In the last three years 3 million jobs have been lost in US manufacturing industry – almost one in six in that sector. A falling dollar is a way of increasing the competitiveness of US exports. In other words, it is a way of exporting unemployment to Europe and Japan. It will put still further pressure on Europe and aggravate tensions between Europe and America. A weaker dollar will undoubtedly help US exports, but at the expense of Europe, China and Japan. It will exacerbate the social tensions and heighten the class struggle in these countries. But this is a matter of indifference to the American bourgeois, who are noisily demanding action against China and other competitors in world markets. This is a measure of the depth of the crisis on a world scale.

China's economy has been growing rapidly, much faster than the rest of the world. It is a colossus and in future will undoubtedly play a key role in world history. In the context of the world economy it has played the role that the West once thought that Russia would play. Despite the accusations that China has been benefiting from her exports to the USA and other markets, in fact China's imports have been growing faster than her exports – 40 percent a year as against about 30 percent. But this does not impress the USA, which has a big deficit in its trade with China. In fact, its bilateral deficit with China is now bigger than its deficit with Japan. The Chinese currency, the yuan, is pegged to the US dollar, and has been fixed at 8.3:$1 since 1994. The Chinese were originally praised for this. Now it is said that the yuan is undervalued by as much as 56 percent, and China is accused of dumping cheap produce on the US market.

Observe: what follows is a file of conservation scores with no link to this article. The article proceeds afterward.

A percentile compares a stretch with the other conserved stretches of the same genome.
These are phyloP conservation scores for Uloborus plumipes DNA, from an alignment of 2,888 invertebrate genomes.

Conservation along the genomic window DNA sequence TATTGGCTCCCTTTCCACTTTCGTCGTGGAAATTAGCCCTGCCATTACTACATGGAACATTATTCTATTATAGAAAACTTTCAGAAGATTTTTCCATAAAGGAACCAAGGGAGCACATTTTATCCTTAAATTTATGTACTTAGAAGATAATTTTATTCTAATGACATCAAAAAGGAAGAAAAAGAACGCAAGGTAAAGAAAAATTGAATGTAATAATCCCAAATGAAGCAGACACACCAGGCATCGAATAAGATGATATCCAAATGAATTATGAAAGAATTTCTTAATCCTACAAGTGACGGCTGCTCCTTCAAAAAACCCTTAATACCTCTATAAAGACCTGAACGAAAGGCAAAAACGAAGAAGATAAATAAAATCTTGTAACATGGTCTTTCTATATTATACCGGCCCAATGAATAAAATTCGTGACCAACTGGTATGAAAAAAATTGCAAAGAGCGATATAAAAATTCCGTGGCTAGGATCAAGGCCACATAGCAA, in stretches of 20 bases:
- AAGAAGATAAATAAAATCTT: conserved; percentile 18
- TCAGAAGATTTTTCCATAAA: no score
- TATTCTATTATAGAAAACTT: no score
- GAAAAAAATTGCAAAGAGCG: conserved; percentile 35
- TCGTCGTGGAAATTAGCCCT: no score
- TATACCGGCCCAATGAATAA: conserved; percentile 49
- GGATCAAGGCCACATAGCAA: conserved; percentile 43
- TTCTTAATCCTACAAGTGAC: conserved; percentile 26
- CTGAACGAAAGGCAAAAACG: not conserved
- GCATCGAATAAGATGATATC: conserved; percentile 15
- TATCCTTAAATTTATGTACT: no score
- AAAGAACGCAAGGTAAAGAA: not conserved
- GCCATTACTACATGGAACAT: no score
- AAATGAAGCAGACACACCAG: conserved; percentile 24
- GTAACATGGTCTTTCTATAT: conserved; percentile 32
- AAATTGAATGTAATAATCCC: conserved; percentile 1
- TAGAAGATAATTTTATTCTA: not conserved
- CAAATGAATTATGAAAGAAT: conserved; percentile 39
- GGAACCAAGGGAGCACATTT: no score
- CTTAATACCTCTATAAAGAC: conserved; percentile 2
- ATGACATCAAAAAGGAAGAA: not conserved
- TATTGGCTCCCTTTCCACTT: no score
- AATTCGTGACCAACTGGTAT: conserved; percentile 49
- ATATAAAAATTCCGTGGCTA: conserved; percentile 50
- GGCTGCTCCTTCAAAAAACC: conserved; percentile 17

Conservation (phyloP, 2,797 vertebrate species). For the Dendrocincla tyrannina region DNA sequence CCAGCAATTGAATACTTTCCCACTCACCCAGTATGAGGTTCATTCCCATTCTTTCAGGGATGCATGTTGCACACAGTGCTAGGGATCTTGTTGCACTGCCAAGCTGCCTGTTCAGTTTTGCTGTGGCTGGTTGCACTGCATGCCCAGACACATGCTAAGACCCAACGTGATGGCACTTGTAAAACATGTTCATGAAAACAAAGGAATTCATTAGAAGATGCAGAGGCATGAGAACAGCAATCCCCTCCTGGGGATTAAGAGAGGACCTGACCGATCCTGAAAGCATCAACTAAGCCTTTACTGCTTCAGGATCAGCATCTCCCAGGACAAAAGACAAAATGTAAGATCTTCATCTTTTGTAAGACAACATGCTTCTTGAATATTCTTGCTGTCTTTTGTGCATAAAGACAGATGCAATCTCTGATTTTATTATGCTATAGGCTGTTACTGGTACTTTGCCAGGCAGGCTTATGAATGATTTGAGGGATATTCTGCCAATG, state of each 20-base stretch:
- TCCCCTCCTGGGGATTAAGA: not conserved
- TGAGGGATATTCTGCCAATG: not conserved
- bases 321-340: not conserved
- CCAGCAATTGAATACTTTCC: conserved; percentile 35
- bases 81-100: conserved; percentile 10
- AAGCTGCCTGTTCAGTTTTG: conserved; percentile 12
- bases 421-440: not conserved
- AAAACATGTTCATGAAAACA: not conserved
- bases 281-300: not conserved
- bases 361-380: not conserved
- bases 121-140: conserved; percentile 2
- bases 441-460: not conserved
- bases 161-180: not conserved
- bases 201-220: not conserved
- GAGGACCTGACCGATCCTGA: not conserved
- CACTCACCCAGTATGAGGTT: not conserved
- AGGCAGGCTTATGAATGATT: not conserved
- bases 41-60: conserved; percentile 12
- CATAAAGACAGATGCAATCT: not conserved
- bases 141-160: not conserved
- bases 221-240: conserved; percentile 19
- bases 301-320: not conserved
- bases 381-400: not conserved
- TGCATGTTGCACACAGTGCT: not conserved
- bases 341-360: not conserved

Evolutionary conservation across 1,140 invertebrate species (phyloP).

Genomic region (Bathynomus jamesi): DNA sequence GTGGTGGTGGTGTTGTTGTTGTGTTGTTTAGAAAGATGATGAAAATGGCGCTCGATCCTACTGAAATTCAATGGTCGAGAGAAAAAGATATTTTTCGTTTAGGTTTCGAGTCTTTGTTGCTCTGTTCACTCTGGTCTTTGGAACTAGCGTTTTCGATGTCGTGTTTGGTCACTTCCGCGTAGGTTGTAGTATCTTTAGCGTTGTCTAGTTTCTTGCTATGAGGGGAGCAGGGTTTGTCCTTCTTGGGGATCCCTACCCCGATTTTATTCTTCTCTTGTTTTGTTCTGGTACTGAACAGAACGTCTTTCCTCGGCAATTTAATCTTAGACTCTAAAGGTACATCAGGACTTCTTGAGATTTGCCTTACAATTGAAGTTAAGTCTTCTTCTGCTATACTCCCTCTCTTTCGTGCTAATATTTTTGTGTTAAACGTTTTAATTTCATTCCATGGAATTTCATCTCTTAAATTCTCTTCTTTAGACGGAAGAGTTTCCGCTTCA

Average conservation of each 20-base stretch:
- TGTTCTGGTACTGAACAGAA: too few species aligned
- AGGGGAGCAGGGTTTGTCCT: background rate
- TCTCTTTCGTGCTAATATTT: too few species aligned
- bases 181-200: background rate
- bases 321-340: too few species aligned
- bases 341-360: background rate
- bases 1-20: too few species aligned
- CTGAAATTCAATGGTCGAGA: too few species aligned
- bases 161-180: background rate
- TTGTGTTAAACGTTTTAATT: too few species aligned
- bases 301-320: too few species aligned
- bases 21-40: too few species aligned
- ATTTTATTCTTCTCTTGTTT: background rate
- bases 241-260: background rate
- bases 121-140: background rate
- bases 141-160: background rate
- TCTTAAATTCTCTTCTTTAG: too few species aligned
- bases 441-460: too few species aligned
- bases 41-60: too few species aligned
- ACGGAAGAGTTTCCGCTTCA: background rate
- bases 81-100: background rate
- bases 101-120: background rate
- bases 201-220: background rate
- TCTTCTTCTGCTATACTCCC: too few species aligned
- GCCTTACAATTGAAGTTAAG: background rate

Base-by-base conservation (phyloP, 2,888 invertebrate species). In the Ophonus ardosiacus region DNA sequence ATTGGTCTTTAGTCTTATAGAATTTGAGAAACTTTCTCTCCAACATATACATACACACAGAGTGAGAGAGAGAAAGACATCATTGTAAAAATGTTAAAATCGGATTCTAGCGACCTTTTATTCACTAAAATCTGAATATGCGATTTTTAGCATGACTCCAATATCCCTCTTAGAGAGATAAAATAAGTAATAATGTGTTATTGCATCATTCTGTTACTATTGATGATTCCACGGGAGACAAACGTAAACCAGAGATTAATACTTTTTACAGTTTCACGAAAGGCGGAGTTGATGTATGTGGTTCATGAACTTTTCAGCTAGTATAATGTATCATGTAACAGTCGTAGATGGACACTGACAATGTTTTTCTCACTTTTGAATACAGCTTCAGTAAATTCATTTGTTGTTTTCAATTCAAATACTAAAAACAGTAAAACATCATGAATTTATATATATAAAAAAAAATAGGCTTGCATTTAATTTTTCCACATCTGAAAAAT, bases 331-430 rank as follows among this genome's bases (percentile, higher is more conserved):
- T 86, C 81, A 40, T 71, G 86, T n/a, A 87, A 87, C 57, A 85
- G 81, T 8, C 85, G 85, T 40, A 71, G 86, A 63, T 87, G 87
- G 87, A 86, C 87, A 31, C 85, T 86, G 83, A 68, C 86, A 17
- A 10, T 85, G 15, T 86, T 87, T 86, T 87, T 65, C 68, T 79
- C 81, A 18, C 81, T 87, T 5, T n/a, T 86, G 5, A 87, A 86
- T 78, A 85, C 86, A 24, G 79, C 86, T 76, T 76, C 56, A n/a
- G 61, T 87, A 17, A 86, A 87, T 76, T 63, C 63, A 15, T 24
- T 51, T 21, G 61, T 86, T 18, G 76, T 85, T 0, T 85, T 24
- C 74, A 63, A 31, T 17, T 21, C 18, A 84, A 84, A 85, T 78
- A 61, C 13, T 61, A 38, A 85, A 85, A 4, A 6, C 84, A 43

Beijing is resisting American pressure to revalue the yuan, because it is terrified of the social and political effects of unemployment. This has led to a hysterical campaign in the USA against China. There are moves to put tariffs on Chinese goods if they are deemed to be causing "market disruption". So much for America's commitment to free trade!

The economies of Asia are dependent on the US market. Exports now represent 64 percent of Asia's GDP, as opposed to 55 percent in the 1990s. The capitalists of Taiwan, South Korea and China bought large amounts of dollars to try to keep the dollar from falling any further and thus boost their exports at the expense of the USA. They need to keep their exports artificially cheap in order to maintain their export-led growth. But this causes severe contradictions with the capitalists of the USA, who wish to keep imports down and increase their share of world trade. There has been a sharp rise in tension, not only between the USA and Europe, but also between Asia and America. In the end, the efforts of the Asian capitalists did not prevent the dollar from falling still further.